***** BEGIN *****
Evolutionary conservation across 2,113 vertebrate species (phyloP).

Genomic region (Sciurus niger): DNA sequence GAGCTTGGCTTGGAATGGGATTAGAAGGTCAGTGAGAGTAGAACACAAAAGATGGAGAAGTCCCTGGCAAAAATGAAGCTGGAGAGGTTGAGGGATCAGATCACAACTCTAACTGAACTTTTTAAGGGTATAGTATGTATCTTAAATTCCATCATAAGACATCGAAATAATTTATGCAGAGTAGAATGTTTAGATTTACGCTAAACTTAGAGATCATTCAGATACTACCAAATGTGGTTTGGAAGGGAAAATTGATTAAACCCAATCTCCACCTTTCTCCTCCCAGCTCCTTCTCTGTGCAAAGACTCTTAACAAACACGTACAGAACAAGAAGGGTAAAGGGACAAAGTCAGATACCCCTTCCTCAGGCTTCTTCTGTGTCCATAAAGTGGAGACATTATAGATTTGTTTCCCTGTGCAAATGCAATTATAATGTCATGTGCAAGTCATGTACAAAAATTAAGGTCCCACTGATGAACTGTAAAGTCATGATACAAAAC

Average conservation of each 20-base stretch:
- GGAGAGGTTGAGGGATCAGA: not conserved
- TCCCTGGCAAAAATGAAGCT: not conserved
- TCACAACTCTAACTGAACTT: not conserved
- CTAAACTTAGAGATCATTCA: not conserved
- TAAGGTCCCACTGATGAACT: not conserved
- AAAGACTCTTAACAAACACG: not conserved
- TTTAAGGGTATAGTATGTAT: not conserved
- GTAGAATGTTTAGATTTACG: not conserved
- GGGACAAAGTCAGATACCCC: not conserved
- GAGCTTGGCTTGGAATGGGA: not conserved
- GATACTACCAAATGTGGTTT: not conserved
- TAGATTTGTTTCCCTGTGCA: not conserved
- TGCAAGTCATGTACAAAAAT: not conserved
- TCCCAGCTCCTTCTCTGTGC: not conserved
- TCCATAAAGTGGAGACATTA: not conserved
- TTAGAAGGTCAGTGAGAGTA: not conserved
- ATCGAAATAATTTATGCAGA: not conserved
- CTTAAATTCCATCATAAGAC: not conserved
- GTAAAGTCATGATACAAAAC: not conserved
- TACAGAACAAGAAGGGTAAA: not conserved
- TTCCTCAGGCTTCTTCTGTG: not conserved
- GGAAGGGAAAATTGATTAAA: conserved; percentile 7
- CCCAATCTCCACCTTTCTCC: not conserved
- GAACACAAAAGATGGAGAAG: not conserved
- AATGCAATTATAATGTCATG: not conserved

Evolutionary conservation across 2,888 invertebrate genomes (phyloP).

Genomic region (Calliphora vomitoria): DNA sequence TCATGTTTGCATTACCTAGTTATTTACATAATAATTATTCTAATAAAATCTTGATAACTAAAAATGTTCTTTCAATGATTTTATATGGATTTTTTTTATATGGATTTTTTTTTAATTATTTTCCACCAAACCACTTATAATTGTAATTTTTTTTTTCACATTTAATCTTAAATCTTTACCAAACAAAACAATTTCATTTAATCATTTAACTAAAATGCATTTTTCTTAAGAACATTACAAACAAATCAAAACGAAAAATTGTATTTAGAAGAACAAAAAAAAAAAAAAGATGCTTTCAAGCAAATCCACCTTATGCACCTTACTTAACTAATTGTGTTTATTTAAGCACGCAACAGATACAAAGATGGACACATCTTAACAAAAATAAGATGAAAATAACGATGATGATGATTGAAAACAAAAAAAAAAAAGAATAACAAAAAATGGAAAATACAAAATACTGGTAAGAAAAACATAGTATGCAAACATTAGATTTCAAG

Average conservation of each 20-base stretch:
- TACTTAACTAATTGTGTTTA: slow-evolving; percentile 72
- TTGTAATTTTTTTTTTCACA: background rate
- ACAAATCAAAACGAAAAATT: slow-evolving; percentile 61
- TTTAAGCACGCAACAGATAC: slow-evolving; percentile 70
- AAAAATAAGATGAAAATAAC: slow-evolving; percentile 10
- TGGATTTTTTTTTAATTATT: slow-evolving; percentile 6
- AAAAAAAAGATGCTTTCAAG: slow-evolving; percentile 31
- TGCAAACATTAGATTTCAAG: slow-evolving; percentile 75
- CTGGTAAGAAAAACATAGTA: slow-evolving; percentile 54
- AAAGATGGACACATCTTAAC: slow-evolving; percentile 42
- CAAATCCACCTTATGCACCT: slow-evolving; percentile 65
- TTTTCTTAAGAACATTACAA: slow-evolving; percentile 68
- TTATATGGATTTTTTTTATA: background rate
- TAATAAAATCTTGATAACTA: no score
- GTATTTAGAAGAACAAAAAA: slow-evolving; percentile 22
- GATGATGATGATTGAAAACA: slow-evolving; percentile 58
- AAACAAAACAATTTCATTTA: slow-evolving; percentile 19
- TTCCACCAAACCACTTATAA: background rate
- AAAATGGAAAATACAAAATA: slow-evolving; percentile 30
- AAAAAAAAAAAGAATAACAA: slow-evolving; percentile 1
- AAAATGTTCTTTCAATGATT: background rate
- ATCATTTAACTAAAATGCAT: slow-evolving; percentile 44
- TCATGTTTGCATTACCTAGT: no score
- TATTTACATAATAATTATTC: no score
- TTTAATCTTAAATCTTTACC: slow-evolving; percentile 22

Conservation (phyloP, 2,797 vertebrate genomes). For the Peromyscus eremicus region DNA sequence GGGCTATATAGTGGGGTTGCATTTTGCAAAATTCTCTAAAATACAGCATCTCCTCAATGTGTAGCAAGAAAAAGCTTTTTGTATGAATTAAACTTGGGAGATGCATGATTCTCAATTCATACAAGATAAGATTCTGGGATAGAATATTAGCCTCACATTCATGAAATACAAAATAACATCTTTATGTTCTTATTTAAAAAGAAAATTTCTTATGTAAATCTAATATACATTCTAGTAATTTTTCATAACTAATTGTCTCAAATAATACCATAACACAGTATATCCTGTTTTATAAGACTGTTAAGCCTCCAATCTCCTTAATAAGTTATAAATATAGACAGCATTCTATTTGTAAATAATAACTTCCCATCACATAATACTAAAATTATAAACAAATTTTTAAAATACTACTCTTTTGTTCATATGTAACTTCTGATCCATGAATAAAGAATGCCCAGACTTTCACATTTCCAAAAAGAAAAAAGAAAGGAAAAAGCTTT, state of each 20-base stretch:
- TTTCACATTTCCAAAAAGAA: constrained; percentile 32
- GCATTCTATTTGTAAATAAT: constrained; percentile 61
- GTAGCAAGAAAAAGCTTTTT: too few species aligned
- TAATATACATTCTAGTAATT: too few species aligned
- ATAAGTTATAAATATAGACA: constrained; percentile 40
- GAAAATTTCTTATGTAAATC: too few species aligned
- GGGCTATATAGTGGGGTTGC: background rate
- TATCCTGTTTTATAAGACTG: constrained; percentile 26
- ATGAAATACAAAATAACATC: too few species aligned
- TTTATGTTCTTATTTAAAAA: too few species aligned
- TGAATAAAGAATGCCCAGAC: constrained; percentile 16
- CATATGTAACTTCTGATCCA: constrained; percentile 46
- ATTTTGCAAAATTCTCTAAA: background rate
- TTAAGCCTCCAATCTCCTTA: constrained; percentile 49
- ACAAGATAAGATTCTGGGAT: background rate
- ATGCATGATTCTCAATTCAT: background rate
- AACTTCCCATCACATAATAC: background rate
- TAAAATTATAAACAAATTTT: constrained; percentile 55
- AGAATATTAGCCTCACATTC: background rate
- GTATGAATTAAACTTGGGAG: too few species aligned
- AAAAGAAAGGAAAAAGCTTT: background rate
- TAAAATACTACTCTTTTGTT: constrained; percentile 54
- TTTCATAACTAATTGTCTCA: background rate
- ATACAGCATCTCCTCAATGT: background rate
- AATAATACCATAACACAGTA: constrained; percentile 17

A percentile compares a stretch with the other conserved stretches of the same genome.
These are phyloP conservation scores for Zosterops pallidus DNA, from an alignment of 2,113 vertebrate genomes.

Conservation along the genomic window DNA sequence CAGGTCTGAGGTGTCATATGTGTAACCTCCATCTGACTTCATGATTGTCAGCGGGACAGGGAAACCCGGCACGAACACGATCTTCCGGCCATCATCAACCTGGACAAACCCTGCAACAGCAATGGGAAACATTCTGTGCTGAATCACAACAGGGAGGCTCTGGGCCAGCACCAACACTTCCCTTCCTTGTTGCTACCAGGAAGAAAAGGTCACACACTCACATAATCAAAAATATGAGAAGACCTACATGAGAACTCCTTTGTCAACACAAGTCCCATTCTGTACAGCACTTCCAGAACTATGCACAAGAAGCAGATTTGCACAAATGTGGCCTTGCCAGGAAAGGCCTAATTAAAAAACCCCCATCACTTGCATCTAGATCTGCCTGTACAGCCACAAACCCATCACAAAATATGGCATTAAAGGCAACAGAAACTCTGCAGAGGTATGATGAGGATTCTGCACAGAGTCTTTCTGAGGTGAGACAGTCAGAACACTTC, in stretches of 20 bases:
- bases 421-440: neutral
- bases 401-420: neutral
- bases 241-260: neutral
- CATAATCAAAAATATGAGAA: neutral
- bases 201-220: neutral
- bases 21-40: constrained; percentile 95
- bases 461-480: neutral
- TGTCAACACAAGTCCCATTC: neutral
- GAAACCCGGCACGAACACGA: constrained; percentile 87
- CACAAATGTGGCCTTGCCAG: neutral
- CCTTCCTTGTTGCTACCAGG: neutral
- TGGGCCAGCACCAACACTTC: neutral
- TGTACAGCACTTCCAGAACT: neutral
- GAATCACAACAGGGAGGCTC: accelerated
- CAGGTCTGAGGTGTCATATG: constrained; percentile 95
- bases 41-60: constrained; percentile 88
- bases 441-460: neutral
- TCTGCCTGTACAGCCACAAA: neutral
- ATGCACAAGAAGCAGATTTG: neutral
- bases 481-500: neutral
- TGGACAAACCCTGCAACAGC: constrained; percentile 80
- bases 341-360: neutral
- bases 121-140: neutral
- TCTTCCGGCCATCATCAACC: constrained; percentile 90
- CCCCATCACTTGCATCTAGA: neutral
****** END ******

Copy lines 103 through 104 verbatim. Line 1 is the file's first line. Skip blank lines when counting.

- TCTGCCTGTACAGCCACAAA: neutral
- ATGCACAAGAAGCAGATTTG: neutral